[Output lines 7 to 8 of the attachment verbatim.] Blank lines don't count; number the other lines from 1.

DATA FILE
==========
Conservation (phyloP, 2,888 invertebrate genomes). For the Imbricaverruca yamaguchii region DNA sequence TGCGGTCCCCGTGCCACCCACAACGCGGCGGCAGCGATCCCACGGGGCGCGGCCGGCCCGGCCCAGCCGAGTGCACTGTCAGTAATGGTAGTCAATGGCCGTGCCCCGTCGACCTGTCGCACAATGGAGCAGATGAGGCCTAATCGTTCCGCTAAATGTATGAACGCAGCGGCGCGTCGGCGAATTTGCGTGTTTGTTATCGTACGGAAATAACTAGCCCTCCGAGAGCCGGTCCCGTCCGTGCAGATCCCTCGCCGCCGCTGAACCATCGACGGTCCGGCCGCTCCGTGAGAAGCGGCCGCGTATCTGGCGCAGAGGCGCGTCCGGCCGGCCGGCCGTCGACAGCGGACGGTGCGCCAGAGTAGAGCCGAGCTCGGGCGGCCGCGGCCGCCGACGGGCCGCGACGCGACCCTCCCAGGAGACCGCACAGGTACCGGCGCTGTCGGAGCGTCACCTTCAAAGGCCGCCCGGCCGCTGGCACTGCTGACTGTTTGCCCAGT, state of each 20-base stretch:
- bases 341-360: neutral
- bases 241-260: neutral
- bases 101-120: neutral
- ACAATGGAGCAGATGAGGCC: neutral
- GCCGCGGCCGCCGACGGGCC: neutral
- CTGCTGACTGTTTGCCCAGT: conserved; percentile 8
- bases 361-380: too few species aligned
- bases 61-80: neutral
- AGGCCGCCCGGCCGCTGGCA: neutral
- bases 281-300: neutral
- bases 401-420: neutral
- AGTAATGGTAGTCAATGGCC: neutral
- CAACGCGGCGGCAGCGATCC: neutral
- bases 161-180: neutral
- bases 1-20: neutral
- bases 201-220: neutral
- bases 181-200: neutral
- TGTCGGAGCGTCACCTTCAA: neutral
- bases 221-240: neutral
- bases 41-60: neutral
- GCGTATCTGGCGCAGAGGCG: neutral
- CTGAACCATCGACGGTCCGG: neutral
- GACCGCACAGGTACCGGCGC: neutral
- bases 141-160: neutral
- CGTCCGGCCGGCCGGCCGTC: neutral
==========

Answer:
- CTGCTGACTGTTTGCCCAGT: conserved; percentile 8
- bases 361-380: too few species aligned